Alva Noë

Alva Noë is a contributor to the NPR blog 13.7: Cosmos and Culture. He is writer and a philosopher who works on the nature of mind and human experience.

Noë received his PhD from Harvard in 1995 and is a professor of philosophy at the University of California, Berkeley, where he is also a member of the Institute for Cognitive and Brain Sciences and the Center for New Media. He previously was a Distinguished Professor of Philosophy at the Graduate Center of the City University of New York. He has been philosopher-in-residence with The Forsythe Company and has recently begun a performative-lecture collaboration with Deborah Hay. Noë is a 2012 recipient of a Guggenheim fellowship.

He is the author of Action in Perception (MIT Press, 2004); Out of Our Heads (Farrar Straus and Giroux, 2009); and most recently, Varieties of Presence (Harvard University Press, 2012). He is now at work on a book about art and human nature.

There sure has been a lot of sports in the news these days. NBA Finals, UEFA Cup, Wimbledon, the ongoing endurance test which is Major League Baseball. Sports is a lens on what we can and cannot do.

It's a celebration of ability and disability.

Today, I'm going to introduce you to a sport I just learned about: beep baseball.

In the last 400 years or so, since the time of the scientific revolution, we have come to find it natural to suppose that the world is comprehensible.

Nature and its laws, operating in things most small as well as in the cosmos as a whole, are understandable.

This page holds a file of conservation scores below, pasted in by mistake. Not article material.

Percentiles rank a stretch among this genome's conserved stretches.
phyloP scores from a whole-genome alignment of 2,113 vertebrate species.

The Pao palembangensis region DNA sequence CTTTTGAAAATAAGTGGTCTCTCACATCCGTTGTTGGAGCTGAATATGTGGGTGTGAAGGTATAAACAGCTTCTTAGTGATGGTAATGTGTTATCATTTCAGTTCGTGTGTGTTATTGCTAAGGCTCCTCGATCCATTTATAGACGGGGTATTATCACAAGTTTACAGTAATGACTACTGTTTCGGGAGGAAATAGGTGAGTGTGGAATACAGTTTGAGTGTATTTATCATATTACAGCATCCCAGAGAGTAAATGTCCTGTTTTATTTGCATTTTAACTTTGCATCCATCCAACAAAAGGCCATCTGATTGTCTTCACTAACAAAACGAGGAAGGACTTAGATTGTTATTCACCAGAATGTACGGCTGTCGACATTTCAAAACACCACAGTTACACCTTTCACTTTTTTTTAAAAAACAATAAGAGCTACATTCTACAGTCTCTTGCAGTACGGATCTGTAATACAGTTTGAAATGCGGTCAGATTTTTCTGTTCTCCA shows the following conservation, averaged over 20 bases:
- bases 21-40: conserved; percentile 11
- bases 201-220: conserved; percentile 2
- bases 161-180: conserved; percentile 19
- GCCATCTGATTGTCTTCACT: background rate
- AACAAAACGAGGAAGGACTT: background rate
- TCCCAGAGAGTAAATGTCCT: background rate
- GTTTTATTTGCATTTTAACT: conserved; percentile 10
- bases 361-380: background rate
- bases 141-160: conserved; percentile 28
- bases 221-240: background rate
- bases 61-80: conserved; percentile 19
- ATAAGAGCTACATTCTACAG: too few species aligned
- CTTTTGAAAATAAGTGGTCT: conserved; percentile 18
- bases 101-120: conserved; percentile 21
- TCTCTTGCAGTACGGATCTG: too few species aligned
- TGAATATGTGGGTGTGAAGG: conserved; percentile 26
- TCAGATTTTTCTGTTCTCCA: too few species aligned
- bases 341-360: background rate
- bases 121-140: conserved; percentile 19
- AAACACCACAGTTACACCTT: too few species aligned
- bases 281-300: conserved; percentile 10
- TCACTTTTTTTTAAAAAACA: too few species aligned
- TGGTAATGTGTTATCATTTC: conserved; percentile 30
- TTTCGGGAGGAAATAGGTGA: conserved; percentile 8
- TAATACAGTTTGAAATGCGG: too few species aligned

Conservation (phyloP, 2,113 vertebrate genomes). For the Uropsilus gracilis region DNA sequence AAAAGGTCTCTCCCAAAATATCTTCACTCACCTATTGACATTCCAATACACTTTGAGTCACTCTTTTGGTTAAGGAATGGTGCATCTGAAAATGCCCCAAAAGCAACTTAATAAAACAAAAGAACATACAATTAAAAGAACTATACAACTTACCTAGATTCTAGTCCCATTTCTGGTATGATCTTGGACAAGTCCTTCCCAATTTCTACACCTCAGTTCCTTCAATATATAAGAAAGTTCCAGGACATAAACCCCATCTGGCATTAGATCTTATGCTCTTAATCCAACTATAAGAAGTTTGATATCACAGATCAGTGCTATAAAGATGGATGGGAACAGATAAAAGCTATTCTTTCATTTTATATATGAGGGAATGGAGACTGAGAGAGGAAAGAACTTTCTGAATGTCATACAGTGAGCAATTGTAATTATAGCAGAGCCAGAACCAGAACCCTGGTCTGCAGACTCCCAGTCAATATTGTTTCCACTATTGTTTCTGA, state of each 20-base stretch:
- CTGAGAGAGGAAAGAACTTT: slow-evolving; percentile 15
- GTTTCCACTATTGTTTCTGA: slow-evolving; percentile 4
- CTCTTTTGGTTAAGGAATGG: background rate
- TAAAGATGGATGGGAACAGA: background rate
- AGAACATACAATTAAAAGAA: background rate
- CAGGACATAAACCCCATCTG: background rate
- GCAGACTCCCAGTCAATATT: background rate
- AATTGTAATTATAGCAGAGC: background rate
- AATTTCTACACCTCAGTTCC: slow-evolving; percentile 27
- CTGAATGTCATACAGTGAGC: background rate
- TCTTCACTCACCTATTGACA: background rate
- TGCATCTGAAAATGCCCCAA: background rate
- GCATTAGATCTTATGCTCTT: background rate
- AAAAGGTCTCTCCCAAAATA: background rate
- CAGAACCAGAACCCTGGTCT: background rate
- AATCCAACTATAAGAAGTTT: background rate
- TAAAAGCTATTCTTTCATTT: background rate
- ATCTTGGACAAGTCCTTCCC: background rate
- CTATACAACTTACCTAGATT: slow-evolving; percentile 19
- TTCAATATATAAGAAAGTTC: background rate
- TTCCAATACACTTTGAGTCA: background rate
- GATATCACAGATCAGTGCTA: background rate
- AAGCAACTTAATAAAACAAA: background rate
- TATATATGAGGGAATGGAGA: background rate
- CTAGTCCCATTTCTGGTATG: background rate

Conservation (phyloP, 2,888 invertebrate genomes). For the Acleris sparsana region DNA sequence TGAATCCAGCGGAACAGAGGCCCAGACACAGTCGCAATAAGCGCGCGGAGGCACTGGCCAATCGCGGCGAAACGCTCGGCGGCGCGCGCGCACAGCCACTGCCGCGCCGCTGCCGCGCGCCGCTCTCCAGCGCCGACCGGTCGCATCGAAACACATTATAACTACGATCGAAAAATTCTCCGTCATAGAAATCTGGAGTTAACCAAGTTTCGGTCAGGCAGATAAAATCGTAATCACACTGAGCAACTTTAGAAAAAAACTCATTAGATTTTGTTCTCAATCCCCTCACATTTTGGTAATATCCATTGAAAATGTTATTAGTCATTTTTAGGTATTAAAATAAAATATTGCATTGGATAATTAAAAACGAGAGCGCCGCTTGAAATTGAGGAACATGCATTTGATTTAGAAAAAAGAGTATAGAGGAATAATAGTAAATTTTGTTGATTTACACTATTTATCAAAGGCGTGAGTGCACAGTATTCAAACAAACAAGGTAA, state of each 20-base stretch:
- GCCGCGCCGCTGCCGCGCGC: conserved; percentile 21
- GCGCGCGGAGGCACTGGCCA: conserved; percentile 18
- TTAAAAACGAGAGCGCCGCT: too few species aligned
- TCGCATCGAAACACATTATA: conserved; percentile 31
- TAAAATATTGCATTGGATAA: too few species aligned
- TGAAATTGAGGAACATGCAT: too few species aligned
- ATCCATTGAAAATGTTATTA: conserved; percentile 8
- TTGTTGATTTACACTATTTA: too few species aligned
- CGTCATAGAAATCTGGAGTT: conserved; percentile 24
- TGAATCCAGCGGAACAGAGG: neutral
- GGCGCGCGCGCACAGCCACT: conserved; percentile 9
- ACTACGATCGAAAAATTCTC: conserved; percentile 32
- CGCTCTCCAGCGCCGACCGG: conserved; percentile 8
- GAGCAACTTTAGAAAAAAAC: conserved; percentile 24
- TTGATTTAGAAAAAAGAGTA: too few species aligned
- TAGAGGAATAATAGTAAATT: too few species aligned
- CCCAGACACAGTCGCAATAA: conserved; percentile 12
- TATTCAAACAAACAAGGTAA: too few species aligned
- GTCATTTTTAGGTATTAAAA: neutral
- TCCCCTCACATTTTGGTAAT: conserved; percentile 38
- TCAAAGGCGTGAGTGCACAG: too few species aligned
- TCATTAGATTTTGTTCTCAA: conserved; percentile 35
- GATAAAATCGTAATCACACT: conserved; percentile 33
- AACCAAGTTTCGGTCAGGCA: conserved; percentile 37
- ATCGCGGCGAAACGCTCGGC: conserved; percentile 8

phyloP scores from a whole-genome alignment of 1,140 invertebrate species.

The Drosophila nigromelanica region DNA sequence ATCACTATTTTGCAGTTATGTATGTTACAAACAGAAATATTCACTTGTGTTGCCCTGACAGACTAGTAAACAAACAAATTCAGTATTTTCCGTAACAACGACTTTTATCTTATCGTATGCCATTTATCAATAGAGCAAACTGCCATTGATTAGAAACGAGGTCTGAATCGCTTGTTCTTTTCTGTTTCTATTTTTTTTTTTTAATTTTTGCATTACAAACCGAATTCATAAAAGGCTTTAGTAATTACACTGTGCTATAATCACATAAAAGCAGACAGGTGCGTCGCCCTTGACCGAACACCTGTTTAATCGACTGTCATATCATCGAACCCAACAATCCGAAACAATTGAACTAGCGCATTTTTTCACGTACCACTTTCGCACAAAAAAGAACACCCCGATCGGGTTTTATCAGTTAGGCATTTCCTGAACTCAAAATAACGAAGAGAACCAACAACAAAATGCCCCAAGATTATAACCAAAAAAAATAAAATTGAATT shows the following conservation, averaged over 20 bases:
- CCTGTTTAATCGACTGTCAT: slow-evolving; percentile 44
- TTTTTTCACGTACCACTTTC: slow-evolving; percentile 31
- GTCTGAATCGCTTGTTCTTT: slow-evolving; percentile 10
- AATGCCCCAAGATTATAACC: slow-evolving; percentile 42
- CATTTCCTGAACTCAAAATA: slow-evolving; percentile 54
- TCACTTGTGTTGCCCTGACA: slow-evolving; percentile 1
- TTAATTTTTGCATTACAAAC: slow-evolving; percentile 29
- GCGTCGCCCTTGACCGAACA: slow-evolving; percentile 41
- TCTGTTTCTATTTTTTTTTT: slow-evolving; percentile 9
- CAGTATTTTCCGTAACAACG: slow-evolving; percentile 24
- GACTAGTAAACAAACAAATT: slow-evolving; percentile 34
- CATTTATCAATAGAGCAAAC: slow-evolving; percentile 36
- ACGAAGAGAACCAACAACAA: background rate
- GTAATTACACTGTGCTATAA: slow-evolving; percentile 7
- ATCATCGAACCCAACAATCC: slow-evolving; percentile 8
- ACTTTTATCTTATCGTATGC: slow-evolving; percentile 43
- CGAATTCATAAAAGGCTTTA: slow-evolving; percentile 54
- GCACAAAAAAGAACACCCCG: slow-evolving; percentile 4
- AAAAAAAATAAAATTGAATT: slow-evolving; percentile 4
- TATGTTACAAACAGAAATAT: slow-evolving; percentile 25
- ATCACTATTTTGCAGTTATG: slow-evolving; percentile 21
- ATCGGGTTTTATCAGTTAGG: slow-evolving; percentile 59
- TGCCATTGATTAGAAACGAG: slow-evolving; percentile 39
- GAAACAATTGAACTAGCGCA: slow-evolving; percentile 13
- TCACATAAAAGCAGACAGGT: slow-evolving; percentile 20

It's a common thought that you need to see a person's face to tell whether he or she is telling the truth or not.

This is why courts in the U.S., the United Kingdom and Canada prohibit witnesses from wearing the niqab, a traditional Muslim headdress that covers up the whole head and face except for the eyes. How can a jury evaluate the words and state of mind of a person hidden behind a veil?

It used to be that if you were a pitcher and you blew out your ulnar collateral ligament — the ligament that holds your elbow together — you were done.

Goodbye, playing days.

Sometimes the mind wanders. Thoughts pop into consciousness. Ideas or images are present when just a moment before they were not. Scientists recently have been turning their attention to making sense of this.

According to a new hypothesis put forward by an international team of geneticists and archeologists, dogs may have been domesticated in two different places from genetically distinct wolf populations in Europe and in East Asia.

There are millions of botulinum toxin (botox) treatments performed, mostly on women, around the world every year. And this sort of cosmetic intervention may have side effects — ones that go beyond the merely cosmetic.

Consider the logical beauty of the blood test.

Its underlying theory is simple: The cocktail of molecules that is your blood is actually the mirror of active processes throughout the body in which chemicals — fats, proteins, sugars, enzymes, hormones, etc. — push and pull against each other.

Disease is what happens when, perhaps as a result of the admission of a germ from the outside or as a result of some unfortunate growth process, the amount of one molecule or another or the ratio of different substances to each other gets out of whack.

Aristotle wrote that imitation is natural to human beings from childhood, and he observed that this is one of our advantages over the so-called lower animals.

A human being is "the most imitative creature in the world, and learns at first by imitation," he said.

In the last two millennia, we have learned very little that would contradict Aristotle's believe that imitation — the ability to see others and do what they do — is critical for human learning and development. But is it true that we learn "at first" by imitation?

The familiar truism that "good people perform good deeds" has come under robust attack in the social sciences in the last few decades.

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